Tragic death of Wigan care assistant at just 27 was due to natural causes

A Wigan care assistant with a “wonderful sense of humour” died at the age of 27 from natural causes, a coroner ruled.

Sarah Riley, from Bickershaw, felt unwell in the weeks before her death and was seen by several medical professionals.

An inquest at Bolton Coroner’s Court heard she was treated for a chest infection, but was later found to have deep vein thrombosis (DVT).

Hide Ad
Hide Ad

Despite being admitted to hospital, she died on May 4, 2019.

Sarah Riley
Read More
GPs in Wigan: The 12 surgeries with the longest waits for appointments in the bo...

Miss Riley had been active and passed selection tests for the army, before working as a school cook and then a carer.

But she had recurrent chest infections and pain in her wrist and hand, which doctors had been unable to diagnose.

The inquest heard paramedics were called on April 9 as she had chest pain.

Tests showed her heart rate was faster than normal and the crew wanted to take her to hospital, but she declined and instead went to an out-of-hours GP appointment.

The GP who saw Miss Riley at Claire House in Ince prescribed antibiotics for a chest infection and advised her to continue using her asthma inhaler.

Hide Ad
Hide Ad

Miss Riley had a GP appointment on April 17, when her heart rate was slightly elevated and she was referred for a chest X-ray.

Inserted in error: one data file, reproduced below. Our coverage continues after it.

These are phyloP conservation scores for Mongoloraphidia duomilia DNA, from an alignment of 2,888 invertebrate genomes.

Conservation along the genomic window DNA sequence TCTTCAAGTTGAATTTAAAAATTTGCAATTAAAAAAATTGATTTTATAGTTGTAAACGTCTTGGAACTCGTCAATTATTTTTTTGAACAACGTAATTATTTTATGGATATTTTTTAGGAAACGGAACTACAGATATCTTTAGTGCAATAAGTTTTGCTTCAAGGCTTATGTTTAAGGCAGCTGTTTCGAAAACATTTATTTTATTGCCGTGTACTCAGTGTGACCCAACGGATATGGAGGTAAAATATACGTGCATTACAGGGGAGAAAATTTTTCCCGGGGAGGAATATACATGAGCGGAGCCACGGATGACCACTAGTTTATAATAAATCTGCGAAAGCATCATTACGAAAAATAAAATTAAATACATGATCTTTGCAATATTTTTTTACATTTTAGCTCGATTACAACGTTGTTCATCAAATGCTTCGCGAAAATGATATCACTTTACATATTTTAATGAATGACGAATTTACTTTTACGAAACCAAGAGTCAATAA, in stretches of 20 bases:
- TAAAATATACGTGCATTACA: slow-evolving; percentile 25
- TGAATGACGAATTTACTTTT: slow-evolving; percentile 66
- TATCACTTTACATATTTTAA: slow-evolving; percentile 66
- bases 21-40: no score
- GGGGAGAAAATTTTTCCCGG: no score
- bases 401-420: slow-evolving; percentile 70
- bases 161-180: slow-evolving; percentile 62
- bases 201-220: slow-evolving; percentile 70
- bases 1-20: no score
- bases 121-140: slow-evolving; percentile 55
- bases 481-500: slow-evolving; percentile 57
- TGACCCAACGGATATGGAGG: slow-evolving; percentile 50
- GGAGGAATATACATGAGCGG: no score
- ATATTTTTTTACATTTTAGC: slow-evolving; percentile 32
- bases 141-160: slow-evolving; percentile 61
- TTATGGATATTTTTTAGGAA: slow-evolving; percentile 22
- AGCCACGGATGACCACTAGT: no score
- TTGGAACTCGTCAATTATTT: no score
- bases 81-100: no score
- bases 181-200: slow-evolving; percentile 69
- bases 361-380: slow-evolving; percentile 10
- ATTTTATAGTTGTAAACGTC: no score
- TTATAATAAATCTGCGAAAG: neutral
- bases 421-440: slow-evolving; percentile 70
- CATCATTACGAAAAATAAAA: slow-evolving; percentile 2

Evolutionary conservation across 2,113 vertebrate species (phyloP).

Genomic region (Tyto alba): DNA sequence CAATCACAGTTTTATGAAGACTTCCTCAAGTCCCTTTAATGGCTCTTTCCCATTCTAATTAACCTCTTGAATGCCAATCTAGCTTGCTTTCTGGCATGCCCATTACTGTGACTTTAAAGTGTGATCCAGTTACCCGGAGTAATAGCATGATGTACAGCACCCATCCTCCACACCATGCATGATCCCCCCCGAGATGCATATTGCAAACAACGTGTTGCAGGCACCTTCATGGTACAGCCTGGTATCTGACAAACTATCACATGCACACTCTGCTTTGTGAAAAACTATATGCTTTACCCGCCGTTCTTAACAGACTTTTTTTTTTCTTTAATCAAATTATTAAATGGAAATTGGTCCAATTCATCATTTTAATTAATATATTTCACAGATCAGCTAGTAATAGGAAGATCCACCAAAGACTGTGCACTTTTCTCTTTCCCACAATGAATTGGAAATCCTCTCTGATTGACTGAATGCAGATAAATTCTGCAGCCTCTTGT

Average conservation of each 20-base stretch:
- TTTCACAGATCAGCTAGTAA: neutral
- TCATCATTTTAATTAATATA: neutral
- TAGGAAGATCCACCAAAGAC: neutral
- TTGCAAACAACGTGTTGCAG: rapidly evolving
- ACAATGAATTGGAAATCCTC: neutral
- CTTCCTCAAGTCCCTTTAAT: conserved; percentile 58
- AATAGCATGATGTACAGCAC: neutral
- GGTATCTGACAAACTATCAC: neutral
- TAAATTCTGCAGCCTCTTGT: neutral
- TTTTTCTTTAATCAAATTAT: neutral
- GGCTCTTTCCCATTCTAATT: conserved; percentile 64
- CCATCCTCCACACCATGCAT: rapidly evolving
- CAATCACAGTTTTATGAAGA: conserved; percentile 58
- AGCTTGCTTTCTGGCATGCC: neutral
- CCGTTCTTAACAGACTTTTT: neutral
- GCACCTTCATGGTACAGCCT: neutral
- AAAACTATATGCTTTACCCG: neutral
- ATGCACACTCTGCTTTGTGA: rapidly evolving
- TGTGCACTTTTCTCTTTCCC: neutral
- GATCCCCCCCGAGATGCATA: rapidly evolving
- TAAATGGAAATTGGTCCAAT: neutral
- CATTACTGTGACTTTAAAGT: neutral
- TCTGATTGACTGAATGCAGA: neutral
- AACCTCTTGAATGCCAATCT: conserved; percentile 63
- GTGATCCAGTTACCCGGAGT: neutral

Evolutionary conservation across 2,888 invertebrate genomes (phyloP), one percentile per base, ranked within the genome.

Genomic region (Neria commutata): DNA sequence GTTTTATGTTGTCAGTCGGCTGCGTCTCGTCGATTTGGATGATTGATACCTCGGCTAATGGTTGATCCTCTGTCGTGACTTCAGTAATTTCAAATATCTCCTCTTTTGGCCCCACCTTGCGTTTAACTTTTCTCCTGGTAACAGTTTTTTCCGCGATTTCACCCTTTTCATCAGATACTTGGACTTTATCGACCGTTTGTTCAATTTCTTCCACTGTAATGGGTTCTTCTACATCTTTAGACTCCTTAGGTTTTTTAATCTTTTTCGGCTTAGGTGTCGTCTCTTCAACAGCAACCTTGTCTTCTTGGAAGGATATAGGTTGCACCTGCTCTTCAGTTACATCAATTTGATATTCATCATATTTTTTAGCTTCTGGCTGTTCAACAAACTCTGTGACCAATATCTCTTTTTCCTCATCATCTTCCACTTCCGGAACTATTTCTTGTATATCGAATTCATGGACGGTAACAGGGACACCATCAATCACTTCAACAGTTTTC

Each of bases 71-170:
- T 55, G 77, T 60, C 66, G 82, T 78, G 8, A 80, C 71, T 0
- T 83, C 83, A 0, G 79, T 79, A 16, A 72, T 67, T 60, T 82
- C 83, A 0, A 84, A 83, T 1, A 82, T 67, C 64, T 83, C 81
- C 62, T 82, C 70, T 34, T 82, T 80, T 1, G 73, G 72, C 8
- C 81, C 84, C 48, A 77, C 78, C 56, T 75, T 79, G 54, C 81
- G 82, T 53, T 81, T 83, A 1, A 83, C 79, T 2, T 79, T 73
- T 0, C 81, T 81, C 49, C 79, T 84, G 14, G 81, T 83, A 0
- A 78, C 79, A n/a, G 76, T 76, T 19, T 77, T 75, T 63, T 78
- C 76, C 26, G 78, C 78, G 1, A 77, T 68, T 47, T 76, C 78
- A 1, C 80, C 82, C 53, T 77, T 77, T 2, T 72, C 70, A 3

Two days later, an ambulance was called and her heart rate was fast, but she again requested a GP appointment instead of going to A&E.

She saw the same GP at Claire House and he prescribed steroids to help with her asthma. He told the inquest there was no family history of thrombosis or DVT and she did not tell him about pain in her leg.

Miss Riley went to Royal Bolton Hospital on April 24 complaining of breathlessness and coughing up blood. Her heart rate was slightly fast, the inquest heard.

Hide Ad
Hide Ad

Doctors suspected she had either pulmonary embolism (PE) or an infection, so gave antibiotics and medication to break down blood clots.

She was discharged, but returned to hospital four days later as her condition had worsened.

Miss Riley had a cardiac arrest on May 3 and medics revived her, but another cardiac arrest the following day proved to be fatal.

A post-mortem examination showed Miss Riley had DVT in her legs and emboli – blood clots – had moved to her lungs and become lodged there, blocking the blood supply.

Hide Ad
Hide Ad

Consultant histopathologist Dr Patrick Waugh said: “There were many of them and they were small.”

He told the inquest that many young, healthy people may have PE and be unaware as their bodies can deal with it, but some cannot.

Dr Waugh also found Miss Riley’s heart was enlarged, but his examination did not reveal any issues with the heart muscle, valves and blood vessels.

He recorded she died of pulmonary thrombo emboli due to DVT.

Hide Ad
Hide Ad

But the inquest heard from doctors treating Miss Riley in hospital who said she had dilated cardiomyopathy – heart disease.

Consultant cardiologist Dr Peter Scott said a scan on May 1 showed her heart chambers were enlarged and she had “severely impaired left ventricular function”.

He believed her body was less able to respond to PE due to the heart condition.

Coroner Peter Sigee added dilated cardiomyopathy to her medical cause of death.

Hide Ad
Hide Ad

He recorded Miss Riley died of natural causes.